A movie trailer is a promotional technique that emphasizes key aspects of a film to persuade viewers to see it. In a short amount of time, a good trailer must attract viewers. It is a promotional video for a forthcoming feature film that is intended to intrigue viewers and raise anticipation for the film. A trailer gives a sneak peek at a film's plot without giving anything away about the plot, as well as introduces the film's creative team (main actors, director, writers, and producers) and release date.
What Is the Meaning of the Term "Trailer"?
Trailers received their name from the fact that they used to be shown after movies in theatres. After seeing that many moviegoers left the cinema without seeing the trailers, studios opted to have trailers play before the films to ensure that they were seen. Trailers are now referred to as "previews" or "coming attractions" in the industry.
What Is the Average Length of a Trailer for a Film?
The average length of a theatrical trailer is one and a half to two and a half minutes. Teaser trailers are short, one-minute trailers that are released early to build anticipation for the main trailer. They usually don't reveal much plot information and lack actual film footage because the film is still in post-production. TV ads (also known as TV trailers) are even shorter, lasting between 15 and 60 seconds.
Making a Trailer for a Film
You'll need film material and video editing tools to create your movie trailer. Although any editing program will suffice, there are specialized movie trailer creators that contain genre-specific trailer templates to make the job even easier.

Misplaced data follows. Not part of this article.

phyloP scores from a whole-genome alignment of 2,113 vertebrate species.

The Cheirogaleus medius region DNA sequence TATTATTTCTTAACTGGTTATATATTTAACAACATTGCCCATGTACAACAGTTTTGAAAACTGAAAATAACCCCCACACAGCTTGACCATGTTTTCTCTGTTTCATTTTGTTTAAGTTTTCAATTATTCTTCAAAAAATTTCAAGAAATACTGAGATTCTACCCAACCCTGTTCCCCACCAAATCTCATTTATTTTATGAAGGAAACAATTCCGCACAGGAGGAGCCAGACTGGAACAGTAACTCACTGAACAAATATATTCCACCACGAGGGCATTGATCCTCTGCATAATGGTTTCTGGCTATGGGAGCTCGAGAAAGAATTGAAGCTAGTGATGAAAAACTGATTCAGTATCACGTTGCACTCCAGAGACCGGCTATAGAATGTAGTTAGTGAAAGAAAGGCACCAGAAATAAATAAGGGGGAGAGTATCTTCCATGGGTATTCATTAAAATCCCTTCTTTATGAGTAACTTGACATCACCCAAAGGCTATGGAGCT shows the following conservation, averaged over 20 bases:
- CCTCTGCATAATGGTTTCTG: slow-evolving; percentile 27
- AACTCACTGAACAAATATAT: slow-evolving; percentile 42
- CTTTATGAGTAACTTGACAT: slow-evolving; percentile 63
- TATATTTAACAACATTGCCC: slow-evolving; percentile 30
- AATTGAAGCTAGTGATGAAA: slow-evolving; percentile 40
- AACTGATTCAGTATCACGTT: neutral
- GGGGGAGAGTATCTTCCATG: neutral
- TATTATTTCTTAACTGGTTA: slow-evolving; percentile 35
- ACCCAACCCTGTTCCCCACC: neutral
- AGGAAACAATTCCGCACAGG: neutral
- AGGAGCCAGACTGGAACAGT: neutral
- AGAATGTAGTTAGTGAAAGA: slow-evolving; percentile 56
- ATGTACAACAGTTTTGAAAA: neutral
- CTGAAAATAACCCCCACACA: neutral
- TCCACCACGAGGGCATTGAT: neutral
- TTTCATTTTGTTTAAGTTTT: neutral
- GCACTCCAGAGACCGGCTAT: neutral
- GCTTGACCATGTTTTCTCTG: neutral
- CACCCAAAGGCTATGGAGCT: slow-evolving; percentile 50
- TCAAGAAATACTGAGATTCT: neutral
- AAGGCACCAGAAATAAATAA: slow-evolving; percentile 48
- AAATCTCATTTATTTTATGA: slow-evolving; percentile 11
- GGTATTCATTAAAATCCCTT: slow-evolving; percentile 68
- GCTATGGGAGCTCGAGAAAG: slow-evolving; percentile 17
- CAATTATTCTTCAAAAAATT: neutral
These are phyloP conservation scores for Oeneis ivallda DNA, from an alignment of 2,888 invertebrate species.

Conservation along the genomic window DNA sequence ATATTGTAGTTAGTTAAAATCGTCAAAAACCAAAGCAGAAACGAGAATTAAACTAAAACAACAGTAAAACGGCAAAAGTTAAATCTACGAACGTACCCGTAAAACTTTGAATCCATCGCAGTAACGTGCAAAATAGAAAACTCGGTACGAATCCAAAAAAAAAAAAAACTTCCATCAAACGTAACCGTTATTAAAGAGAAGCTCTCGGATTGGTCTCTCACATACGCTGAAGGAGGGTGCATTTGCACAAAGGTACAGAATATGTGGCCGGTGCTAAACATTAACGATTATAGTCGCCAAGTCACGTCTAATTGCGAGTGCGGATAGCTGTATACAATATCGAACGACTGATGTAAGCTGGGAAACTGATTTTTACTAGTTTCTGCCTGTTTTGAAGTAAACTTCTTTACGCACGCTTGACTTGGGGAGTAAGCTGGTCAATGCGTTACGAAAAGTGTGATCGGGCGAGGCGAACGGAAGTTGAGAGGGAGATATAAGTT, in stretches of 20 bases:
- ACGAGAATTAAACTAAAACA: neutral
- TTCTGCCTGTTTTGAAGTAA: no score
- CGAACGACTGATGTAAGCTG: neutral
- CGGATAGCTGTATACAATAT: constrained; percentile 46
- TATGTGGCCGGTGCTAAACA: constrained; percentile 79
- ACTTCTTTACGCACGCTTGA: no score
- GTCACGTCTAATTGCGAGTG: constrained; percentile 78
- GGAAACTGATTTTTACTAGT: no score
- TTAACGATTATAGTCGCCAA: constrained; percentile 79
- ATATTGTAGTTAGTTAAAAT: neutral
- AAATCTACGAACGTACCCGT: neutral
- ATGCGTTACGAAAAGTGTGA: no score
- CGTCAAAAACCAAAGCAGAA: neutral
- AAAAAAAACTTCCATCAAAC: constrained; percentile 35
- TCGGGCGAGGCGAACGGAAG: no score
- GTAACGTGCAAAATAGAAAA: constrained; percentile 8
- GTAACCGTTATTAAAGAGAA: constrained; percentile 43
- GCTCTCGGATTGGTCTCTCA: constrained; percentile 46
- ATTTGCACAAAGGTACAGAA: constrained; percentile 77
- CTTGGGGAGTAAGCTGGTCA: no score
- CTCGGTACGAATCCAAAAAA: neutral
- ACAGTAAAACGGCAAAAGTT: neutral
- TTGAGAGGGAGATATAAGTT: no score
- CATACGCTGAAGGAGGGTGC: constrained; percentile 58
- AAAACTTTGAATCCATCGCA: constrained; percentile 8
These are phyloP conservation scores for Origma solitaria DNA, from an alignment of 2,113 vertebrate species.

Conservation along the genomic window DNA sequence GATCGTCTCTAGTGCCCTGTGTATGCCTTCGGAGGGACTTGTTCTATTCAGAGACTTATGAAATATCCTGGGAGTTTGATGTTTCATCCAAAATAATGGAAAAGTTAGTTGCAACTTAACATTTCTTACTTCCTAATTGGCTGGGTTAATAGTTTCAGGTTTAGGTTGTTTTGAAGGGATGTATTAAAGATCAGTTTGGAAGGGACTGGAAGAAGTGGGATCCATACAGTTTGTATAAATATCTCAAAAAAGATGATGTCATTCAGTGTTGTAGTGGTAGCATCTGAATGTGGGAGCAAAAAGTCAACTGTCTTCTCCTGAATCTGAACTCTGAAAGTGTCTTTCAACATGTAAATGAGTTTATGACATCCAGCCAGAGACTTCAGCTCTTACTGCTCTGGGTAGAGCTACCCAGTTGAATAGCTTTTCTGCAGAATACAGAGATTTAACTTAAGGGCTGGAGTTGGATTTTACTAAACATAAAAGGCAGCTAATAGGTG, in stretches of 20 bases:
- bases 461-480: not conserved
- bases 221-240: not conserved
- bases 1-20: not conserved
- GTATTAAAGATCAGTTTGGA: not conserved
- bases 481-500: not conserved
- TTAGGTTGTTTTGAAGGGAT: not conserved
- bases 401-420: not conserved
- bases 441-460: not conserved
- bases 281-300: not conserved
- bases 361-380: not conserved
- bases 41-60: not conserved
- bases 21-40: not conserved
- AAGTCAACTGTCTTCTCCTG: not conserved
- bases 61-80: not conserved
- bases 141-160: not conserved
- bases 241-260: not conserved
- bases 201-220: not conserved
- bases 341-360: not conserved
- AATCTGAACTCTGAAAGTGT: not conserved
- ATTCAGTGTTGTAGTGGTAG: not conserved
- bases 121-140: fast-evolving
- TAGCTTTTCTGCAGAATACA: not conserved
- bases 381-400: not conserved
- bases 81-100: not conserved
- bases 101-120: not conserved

1. Develop a three-act structure for your trailer. Great trailers create a gripping story that emotionally engages the audience, and using a three-act plot structure is one of the most effective methods to do so. The major characters, setting, and the idea of the film should all be introduced at the beginning of your trailer; the middle should heighten the drama, and the end should include a climax. Create storyboards of your scenes to guide you through the edit when putting together the framework of your trailer.
2. Show the most memorable moments from the movie. Without giving away significant narrative aspects, a good trailer highlights the most aesthetically stunning and emotionally compelling parts. This is one of the more difficult components of the movie trailer-making process, but any video that has a good possibility of enticing an audience to watch the movie should be included. A trailer for a blockbuster action picture, for example, might emphasize moments with show-stopping spectacular effects; a comedy trailer, on the other hand, might include some of the best quips that have little bearing on the plot.
3. To assist in telling the story, use voice-over or text. Due to the brevity of movie trailers in comparison to the full film, voice-over and on-screen text can help deliver important information. You can either create a fresh voice-over dialogue for the trailer or repurpose material from the film as a voice-over.
4. Set the mood with appropriate music. Well-chosen music elevates the most effective trailers. For a thriller, for example, a suspenseful score could be appropriate, whereas, for a romantic comedy, a lighter pop song might be appropriate. The trailer for dramas frequently includes a powerful symphonic composition over a montage of emotional scenes in the third act conclusion. Rather than generating music specifically for the trailer, you can acquire trailer music from stock music libraries.
5. Control the tempo with editing skills. To liven up scene transitions, employ sound effects, use short cuts to show activity, fade in and out of scenes to regulate the pace, and sync music cues to key points.
6. The film's talent should be emphasized. A cast run is a list of prominent actors who participate in the picture, as well as any well-known directors, producers, or writers whose involvement may entice viewers. During the final act of the trailer, as it approaches its climax, the actors run frequently appears in movie trailers.